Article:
AHA – Early success for Humacyte’s off-the-shelf blood vessels

Lab-grown blood vessels are a step closer. The first human trials of a bioengineered tissue-based vascular graft have indicate it to be safe and with the potential to avoid problems of tolerability and infection seen with synthetic or autologous vessels.

Crucially, the grafts, developed by North Carolina company Humacyte, can be created ahead of time and stored, meaning that they could become an off-the-shelf product. Initially tested as vascular dialysis shunts in patients with end-stage renal disease (ESRD), the technology could have utility in many more arenas. But it is early days yet, and first of all Humacyte will have to show that the grafts stay open and remain safe over a much longer term.


ESRD patients must undergo haemodialysis three times a week, necessitating a graft onto a blood vessel to enable the rapid extraction, filtration and reinfusion of blood. Currently, these are either made of polytetrafluoroethylene, in which case they are prone to becoming blocked and require frequent replacement, or of a vessel harvested from the same patient, which involves a separate procedure.

Humacyte’s vascular graft is created by growing donated vascular cells on tubular scaffolds in a bioreactor. The grafts are then decellularised with detergents, yielding an extracellular matrix composed primarily of collagen.

Results of the pilot human trial of the grafts, presented yesterday at the American Heart Association’s annual meeting in Dallas, showed that after six months of implantation the vessels were associated with no infections, dilatations, or aneurysms. Flow rates suitable for dialysis were maintained for up to a year in 25 patients. 22 of the patients used the bioengineered vessels for dialysis three times per week, Humacyte said.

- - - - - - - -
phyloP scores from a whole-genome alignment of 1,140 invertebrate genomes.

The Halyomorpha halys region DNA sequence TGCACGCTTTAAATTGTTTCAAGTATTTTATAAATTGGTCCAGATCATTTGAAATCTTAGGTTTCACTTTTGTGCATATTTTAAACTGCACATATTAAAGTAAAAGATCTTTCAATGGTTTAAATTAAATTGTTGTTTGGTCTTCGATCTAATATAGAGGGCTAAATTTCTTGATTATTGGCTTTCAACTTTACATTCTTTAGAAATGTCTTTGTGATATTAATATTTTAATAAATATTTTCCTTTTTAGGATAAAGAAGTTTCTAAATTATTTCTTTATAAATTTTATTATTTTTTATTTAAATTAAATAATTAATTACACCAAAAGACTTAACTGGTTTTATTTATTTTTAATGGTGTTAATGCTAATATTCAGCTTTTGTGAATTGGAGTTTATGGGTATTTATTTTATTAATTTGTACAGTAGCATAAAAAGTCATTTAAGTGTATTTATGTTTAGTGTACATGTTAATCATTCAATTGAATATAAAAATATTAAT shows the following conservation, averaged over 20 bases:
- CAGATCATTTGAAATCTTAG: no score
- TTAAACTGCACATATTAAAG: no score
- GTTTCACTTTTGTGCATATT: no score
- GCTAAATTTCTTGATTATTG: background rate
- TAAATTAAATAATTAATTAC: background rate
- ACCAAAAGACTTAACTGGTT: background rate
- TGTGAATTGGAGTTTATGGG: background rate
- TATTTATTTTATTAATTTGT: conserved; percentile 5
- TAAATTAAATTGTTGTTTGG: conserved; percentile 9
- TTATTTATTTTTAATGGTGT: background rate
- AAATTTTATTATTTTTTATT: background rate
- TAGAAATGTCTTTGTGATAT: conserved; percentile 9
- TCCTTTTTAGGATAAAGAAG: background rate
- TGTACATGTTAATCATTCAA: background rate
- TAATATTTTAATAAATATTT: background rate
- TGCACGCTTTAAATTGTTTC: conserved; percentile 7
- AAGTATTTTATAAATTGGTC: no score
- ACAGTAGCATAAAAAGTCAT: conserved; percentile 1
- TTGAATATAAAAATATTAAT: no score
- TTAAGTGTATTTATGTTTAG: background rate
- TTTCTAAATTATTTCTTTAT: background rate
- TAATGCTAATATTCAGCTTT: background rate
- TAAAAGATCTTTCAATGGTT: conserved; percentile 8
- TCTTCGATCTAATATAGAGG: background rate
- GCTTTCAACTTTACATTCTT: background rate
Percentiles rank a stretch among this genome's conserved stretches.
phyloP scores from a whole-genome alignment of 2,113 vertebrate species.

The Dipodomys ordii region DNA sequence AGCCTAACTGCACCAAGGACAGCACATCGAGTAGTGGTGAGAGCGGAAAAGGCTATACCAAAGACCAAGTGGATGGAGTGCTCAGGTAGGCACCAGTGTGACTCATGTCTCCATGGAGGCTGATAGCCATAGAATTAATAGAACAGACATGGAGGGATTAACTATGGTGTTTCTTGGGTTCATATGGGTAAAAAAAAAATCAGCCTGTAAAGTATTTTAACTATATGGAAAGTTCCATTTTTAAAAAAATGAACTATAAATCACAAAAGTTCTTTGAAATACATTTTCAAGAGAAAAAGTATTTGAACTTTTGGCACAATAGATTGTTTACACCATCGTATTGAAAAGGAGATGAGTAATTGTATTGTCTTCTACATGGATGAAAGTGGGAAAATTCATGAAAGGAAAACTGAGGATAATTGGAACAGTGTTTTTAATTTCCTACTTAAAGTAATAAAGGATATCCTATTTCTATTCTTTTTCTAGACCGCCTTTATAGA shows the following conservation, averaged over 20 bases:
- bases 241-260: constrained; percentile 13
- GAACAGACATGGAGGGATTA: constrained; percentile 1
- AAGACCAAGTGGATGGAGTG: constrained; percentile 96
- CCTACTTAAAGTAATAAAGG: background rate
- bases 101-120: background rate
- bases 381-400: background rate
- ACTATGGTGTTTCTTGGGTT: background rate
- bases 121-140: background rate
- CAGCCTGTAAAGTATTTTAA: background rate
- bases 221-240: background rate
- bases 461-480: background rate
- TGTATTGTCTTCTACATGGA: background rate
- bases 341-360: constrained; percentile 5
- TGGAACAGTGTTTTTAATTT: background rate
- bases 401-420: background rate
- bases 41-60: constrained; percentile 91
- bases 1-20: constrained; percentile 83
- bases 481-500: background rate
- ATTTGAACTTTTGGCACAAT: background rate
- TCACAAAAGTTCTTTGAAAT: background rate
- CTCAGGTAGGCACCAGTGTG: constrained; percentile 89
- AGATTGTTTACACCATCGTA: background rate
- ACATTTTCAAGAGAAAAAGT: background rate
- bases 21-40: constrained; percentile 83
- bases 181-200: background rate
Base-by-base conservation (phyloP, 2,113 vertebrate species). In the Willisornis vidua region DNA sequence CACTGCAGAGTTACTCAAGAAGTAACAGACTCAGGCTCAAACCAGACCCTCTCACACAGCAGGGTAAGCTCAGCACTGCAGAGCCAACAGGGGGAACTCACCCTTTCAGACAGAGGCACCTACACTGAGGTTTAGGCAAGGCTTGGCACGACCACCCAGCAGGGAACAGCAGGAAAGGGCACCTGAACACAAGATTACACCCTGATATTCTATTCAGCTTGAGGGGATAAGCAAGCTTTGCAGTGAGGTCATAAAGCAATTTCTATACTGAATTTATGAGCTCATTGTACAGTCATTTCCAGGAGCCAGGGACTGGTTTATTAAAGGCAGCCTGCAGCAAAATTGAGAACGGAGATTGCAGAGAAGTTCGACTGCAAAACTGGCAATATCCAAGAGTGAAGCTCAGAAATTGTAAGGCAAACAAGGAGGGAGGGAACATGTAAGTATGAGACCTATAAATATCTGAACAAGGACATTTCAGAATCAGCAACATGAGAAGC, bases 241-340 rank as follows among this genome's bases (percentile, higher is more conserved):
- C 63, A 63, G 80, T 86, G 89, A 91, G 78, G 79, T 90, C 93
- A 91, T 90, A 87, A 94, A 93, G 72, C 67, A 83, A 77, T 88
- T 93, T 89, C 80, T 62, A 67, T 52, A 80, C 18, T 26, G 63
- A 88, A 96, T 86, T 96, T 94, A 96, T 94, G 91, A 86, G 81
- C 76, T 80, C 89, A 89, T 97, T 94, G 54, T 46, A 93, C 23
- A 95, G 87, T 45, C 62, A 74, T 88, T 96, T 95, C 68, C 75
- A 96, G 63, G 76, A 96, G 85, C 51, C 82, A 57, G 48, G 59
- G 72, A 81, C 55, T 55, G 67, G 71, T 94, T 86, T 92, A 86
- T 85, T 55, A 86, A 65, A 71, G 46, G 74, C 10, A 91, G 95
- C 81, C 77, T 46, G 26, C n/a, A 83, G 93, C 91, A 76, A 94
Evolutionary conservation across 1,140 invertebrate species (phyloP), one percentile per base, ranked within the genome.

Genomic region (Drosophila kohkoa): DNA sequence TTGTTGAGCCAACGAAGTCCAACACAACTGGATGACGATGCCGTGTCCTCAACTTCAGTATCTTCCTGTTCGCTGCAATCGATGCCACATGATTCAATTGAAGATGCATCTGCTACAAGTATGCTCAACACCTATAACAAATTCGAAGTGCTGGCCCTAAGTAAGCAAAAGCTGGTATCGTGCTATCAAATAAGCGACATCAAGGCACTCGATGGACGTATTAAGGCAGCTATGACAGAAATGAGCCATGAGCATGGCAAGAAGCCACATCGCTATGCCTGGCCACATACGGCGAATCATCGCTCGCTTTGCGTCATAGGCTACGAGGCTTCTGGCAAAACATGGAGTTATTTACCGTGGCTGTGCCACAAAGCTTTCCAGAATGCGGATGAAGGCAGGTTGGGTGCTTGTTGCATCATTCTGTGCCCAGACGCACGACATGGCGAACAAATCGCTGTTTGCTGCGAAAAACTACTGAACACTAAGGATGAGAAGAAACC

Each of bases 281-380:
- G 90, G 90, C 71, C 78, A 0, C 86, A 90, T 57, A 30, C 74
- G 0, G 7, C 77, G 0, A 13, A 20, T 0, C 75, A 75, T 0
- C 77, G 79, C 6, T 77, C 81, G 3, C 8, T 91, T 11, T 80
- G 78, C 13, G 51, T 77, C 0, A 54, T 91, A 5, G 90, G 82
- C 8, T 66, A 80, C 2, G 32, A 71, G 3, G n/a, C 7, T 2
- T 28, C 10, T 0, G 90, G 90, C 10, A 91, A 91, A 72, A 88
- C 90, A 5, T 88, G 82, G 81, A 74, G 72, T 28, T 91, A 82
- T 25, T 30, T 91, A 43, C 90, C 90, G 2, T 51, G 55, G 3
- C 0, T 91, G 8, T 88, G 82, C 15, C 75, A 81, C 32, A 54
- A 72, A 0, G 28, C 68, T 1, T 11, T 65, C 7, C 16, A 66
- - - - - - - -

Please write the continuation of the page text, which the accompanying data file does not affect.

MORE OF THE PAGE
Eight of the 28 ESRD patients implanted with grafts saw loss of primary patency, requiring eight thrombectomies and two venous anastomosis angioplasties, giving a 71% rate of unassisted primary patency. For comparison, around 50% of polymer grafts fail within a year.


The patients in the European trial will be followed for a further six months, and a 20-patient US study is already underway. In preclinical trials, the grafts were remodelled to become living – in other words, the animals’ epithelial cells grew into the collagen. It will be interesting to see whether this occurs in humans too.

Remarkably, considering the early stage of development, Humacyte is already talking about the technology’s potential to cut costs. Should the technology gain approval – several years away and no easy task considering the less-than-clear regulatory pathways for tissue-based technologies – the company says it will cut surgeries and hospitalisations.

The bioengineered blood vessels have potential in other areas of vascular surgery, Humacyte says, and the technology can also form other shapes such as sheets or particles. If the grafts succeed in ESRD they will have a potential market of around 320,000 patients in the US alone who require regular dialysis. They may reach far further than that – but only if they can build on these results long-term.

Trial  Trial ID
28-patient pilot study of bioengineered tissue graft in end-stage renal disease NCT01744418

To contact the writer of this story email Elizabeth Cairns in London at elizabethc@epvantage.com or follow @LizEPVantage on Twitter

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